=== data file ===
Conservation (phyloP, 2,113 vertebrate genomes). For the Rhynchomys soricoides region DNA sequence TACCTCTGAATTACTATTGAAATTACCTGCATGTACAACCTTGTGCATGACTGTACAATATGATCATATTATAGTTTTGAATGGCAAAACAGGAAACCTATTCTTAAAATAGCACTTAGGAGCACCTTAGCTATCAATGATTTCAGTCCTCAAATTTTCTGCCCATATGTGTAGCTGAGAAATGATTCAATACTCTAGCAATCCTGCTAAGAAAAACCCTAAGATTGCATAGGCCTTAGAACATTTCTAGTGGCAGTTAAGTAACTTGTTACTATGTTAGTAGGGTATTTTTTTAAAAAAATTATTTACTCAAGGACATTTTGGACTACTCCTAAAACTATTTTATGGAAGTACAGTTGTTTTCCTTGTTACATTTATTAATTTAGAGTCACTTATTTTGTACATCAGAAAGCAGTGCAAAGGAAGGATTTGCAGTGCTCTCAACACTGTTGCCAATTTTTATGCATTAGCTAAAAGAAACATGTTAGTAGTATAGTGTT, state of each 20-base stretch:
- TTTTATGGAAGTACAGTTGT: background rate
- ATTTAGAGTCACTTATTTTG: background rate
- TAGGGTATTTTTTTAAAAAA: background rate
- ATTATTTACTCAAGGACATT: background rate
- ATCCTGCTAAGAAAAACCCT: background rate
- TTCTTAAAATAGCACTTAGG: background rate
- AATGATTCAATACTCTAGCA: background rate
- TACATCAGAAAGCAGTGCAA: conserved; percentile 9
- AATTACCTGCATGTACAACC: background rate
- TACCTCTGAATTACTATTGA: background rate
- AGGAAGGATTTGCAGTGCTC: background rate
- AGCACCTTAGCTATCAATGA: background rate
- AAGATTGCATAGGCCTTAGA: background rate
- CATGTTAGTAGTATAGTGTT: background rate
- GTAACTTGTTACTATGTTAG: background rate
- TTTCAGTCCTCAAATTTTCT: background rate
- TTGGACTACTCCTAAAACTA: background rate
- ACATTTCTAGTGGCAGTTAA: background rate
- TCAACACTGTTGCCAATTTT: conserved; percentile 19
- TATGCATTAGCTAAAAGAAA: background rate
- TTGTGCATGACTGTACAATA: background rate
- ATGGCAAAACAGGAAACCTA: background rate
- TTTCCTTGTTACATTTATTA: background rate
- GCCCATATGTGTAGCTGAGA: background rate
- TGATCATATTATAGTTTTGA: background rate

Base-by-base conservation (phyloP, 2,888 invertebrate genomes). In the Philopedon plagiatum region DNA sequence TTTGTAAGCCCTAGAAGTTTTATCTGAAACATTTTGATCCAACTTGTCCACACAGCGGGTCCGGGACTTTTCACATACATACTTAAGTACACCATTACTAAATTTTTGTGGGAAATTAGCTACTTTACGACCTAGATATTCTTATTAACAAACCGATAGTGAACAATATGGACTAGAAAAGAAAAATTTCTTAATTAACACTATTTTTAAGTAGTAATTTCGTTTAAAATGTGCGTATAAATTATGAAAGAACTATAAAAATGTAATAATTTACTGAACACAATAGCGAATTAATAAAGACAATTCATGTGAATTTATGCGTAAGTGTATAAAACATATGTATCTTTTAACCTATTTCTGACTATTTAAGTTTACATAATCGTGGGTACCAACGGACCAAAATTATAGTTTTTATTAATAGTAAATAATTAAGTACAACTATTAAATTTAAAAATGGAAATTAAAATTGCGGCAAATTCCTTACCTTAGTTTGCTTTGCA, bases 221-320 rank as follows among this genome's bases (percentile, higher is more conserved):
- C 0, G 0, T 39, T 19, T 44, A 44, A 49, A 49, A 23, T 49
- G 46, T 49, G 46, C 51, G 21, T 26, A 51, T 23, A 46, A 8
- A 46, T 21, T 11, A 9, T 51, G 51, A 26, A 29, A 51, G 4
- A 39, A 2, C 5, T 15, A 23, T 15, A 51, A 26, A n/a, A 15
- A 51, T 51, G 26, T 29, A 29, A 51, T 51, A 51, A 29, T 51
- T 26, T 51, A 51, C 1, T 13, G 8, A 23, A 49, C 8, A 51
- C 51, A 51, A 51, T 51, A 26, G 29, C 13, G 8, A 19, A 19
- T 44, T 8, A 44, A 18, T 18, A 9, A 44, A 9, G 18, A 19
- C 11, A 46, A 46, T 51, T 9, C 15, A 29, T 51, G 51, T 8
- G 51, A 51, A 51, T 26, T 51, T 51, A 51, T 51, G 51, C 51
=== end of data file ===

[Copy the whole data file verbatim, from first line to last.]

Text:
Conservation (phyloP, 2,113 vertebrate genomes). For the Rhynchomys soricoides region DNA sequence TACCTCTGAATTACTATTGAAATTACCTGCATGTACAACCTTGTGCATGACTGTACAATATGATCATATTATAGTTTTGAATGGCAAAACAGGAAACCTATTCTTAAAATAGCACTTAGGAGCACCTTAGCTATCAATGATTTCAGTCCTCAAATTTTCTGCCCATATGTGTAGCTGAGAAATGATTCAATACTCTAGCAATCCTGCTAAGAAAAACCCTAAGATTGCATAGGCCTTAGAACATTTCTAGTGGCAGTTAAGTAACTTGTTACTATGTTAGTAGGGTATTTTTTTAAAAAAATTATTTACTCAAGGACATTTTGGACTACTCCTAAAACTATTTTATGGAAGTACAGTTGTTTTCCTTGTTACATTTATTAATTTAGAGTCACTTATTTTGTACATCAGAAAGCAGTGCAAAGGAAGGATTTGCAGTGCTCTCAACACTGTTGCCAATTTTTATGCATTAGCTAAAAGAAACATGTTAGTAGTATAGTGTT, state of each 20-base stretch:
- TTTTATGGAAGTACAGTTGT: background rate
- ATTTAGAGTCACTTATTTTG: background rate
- TAGGGTATTTTTTTAAAAAA: background rate
- ATTATTTACTCAAGGACATT: background rate
- ATCCTGCTAAGAAAAACCCT: background rate
- TTCTTAAAATAGCACTTAGG: background rate
- AATGATTCAATACTCTAGCA: background rate
- TACATCAGAAAGCAGTGCAA: conserved; percentile 9
- AATTACCTGCATGTACAACC: background rate
- TACCTCTGAATTACTATTGA: background rate
- AGGAAGGATTTGCAGTGCTC: background rate
- AGCACCTTAGCTATCAATGA: background rate
- AAGATTGCATAGGCCTTAGA: background rate
- CATGTTAGTAGTATAGTGTT: background rate
- GTAACTTGTTACTATGTTAG: background rate
- TTTCAGTCCTCAAATTTTCT: background rate
- TTGGACTACTCCTAAAACTA: background rate
- ACATTTCTAGTGGCAGTTAA: background rate
- TCAACACTGTTGCCAATTTT: conserved; percentile 19
- TATGCATTAGCTAAAAGAAA: background rate
- TTGTGCATGACTGTACAATA: background rate
- ATGGCAAAACAGGAAACCTA: background rate
- TTTCCTTGTTACATTTATTA: background rate
- GCCCATATGTGTAGCTGAGA: background rate
- TGATCATATTATAGTTTTGA: background rate

Base-by-base conservation (phyloP, 2,888 invertebrate genomes). In the Philopedon plagiatum region DNA sequence TTTGTAAGCCCTAGAAGTTTTATCTGAAACATTTTGATCCAACTTGTCCACACAGCGGGTCCGGGACTTTTCACATACATACTTAAGTACACCATTACTAAATTTTTGTGGGAAATTAGCTACTTTACGACCTAGATATTCTTATTAACAAACCGATAGTGAACAATATGGACTAGAAAAGAAAAATTTCTTAATTAACACTATTTTTAAGTAGTAATTTCGTTTAAAATGTGCGTATAAATTATGAAAGAACTATAAAAATGTAATAATTTACTGAACACAATAGCGAATTAATAAAGACAATTCATGTGAATTTATGCGTAAGTGTATAAAACATATGTATCTTTTAACCTATTTCTGACTATTTAAGTTTACATAATCGTGGGTACCAACGGACCAAAATTATAGTTTTTATTAATAGTAAATAATTAAGTACAACTATTAAATTTAAAAATGGAAATTAAAATTGCGGCAAATTCCTTACCTTAGTTTGCTTTGCA, bases 221-320 rank as follows among this genome's bases (percentile, higher is more conserved):
- C 0, G 0, T 39, T 19, T 44, A 44, A 49, A 49, A 23, T 49
- G 46, T 49, G 46, C 51, G 21, T 26, A 51, T 23, A 46, A 8
- A 46, T 21, T 11, A 9, T 51, G 51, A 26, A 29, A 51, G 4
- A 39, A 2, C 5, T 15, A 23, T 15, A 51, A 26, A n/a, A 15
- A 51, T 51, G 26, T 29, A 29, A 51, T 51, A 51, A 29, T 51
- T 26, T 51, A 51, C 1, T 13, G 8, A 23, A 49, C 8, A 51
- C 51, A 51, A 51, T 51, A 26, G 29, C 13, G 8, A 19, A 19
- T 44, T 8, A 44, A 18, T 18, A 9, A 44, A 9, G 18, A 19
- C 11, A 46, A 46, T 51, T 9, C 15, A 29, T 51, G 51, T 8
- G 51, A 51, A 51, T 26, T 51, T 51, A 51, T 51, G 51, C 51